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The production of fuels and chemicals from food processing wastes & cellulosics. Final research report Metadata

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Title

  • Main Title The production of fuels and chemicals from food processing wastes & cellulosics. Final research report

Creator

  • Author: Dale, M. C.
    Creator Type: Personal
  • Author: Okos, M.
    Creator Type: Personal
  • Author: Burgos, N.
    Creator Type: Personal

Contributor

  • Sponsor: United States. Department of Energy. Office of Energy Efficiency and Renewable Energy.
    Contributor Type: Organization
  • Sponsor: Wisconsin State Government, Madison, WI (United States)
    Contributor Type: Organization
  • Sponsor: Indiana State Government, Indianapolis, IN (United States)
    Contributor Type: Organization
  • Sponsor: National Insts. of Health, Bethesda, MD (United States)
    Contributor Type: Organization

Publisher

  • Name: Purdue Research Foundation
    Place of Publication: Lafayette, Indiana

Date

  • Creation: 1997-06-15

Language

  • English

Description

  • Content Description: High strength food wastes of about 15-20 billion pounds solids are produced annually by US food producers. Low strength food wastes of 5-10 billion pounds/yr. are produced. Estimates of the various components of these waste streams are shown in Table 1. Waste paper/lignocellulosic crops could produce 2 to 5 billion gallons of ethanol per year or other valuable chemicals. Current oil imports cost the US about $60 billion dollars/yr. in out-going balance of trade costs. Many organic chemicals that are currently derived from petroleum can be produced through fermentation processes. Petroleum based processes have been preferred over biotechnology processes because they were typically cheaper, easier, and more efficient. The technologies developed during the course of this project are designed to allow fermentation based chemicals and fuels to compete favorably with petroleum based chemicals. Our goals in this project have been to: (1) develop continuous fermentation processes as compared to batch operations; (2) combine separation of the product with the fermentation, thus accomplishing the twin goals of achieving a purified product from a fermentation broth and speeding the conversion of substrate to product in the fermentation broth; (3) utilize food or cellulosic waste streams which pose a current cost or disposal problem as compared to high cost grains or sugar substrates; (4) develop low energy recovery methods for fermentation products; and finally (5) demonstrate successful lab scale technologies on a pilot/production scale and try to commercialize the processes. The scale of the wastes force consideration of {open_quotes}bulk commodity{close_quotes} type products if a high fraction of the wastes are to be utilized.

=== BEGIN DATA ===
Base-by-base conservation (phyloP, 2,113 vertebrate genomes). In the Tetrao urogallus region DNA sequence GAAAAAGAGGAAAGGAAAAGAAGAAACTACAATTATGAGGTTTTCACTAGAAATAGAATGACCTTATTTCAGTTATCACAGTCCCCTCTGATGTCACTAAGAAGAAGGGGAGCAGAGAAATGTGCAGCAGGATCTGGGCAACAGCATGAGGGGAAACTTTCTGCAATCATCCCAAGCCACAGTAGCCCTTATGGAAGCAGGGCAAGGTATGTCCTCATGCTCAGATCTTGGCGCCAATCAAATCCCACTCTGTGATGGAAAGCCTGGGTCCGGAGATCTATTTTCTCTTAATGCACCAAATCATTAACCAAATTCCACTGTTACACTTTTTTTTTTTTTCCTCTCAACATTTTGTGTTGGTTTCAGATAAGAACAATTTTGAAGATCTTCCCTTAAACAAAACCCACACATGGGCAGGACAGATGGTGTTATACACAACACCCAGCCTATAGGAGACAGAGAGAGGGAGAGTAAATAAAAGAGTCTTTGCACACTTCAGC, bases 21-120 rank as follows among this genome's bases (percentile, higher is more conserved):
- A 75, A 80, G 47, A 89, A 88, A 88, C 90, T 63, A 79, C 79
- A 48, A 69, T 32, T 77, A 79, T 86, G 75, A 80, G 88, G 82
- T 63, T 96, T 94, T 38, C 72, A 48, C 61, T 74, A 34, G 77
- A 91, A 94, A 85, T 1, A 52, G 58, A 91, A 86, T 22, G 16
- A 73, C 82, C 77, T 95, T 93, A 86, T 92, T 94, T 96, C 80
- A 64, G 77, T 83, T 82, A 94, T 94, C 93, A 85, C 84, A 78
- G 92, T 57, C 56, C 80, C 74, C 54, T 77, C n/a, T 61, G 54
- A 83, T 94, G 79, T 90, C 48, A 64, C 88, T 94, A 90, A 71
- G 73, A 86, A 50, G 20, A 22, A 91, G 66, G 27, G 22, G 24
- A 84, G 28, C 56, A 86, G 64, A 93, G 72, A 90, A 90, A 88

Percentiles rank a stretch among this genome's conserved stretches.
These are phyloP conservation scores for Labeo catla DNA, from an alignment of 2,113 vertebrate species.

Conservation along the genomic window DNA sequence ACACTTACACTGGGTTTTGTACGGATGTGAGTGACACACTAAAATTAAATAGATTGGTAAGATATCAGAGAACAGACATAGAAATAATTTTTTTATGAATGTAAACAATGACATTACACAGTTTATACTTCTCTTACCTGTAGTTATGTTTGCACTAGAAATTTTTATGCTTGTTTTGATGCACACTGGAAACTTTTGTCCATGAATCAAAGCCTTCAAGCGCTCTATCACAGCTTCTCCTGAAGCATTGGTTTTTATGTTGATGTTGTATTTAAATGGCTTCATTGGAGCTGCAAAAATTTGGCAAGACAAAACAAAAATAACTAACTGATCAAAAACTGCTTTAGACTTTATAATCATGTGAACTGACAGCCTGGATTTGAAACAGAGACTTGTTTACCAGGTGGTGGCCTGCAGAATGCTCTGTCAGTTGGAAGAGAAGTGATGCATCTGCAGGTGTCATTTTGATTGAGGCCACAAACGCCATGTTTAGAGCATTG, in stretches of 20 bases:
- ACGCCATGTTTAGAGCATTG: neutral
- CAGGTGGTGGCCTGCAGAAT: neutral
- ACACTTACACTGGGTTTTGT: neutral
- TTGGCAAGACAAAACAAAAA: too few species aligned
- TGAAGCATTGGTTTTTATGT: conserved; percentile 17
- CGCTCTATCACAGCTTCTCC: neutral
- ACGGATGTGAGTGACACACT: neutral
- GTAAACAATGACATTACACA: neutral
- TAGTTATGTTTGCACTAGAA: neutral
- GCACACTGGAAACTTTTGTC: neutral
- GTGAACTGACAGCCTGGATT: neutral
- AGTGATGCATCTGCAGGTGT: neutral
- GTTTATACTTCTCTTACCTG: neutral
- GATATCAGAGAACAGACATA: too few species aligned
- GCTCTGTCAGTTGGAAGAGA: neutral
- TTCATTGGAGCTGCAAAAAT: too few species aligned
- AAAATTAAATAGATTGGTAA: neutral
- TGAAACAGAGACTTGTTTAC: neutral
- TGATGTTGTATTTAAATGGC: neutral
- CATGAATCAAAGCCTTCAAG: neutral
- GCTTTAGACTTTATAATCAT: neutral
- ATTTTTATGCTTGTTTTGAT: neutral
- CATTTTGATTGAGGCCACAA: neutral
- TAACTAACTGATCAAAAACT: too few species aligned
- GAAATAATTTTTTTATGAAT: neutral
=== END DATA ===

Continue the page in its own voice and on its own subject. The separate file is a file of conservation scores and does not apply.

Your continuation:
• Physical Description: Medium: P; Size: 34 p.

Subject

  • Keyword: Lignin
  • Keyword: Conversion
  • Keyword: Cellulose
  • Keyword: Food
  • Keyword: Crops
  • Keyword: Bioconversion
  • Keyword: Yeasts
  • Keyword: Wastes
  • Keyword: Cost
  • Keyword: Ethanol
  • Keyword: Biotechnology
  • Keyword: Lactic Acid
  • STI Subject Categories: 09 Biomass Fuels

Source

  • Other Information: PBD: 15 Jun 1997

Collection

  • Name: Office of Scientific & Technical Information Technical Reports
    Code: OSTI

Institution

  • Name: UNT Libraries Government Documents Department
    Code: UNTGD

Resource Type

  • Report

Format

  • Text

Identifier

  • Other: DE98005595
  • Report No.: DOE/CE/40772--T5
  • Grant Number: FG02-85CE40772
  • DOI: 10.2172/607513
  • Office of Scientific & Technical Information Report Number: 607513
  • Archival Resource Key: ark:/67531/metadc690059

Note

  • Display Note: OSTI as DE98005595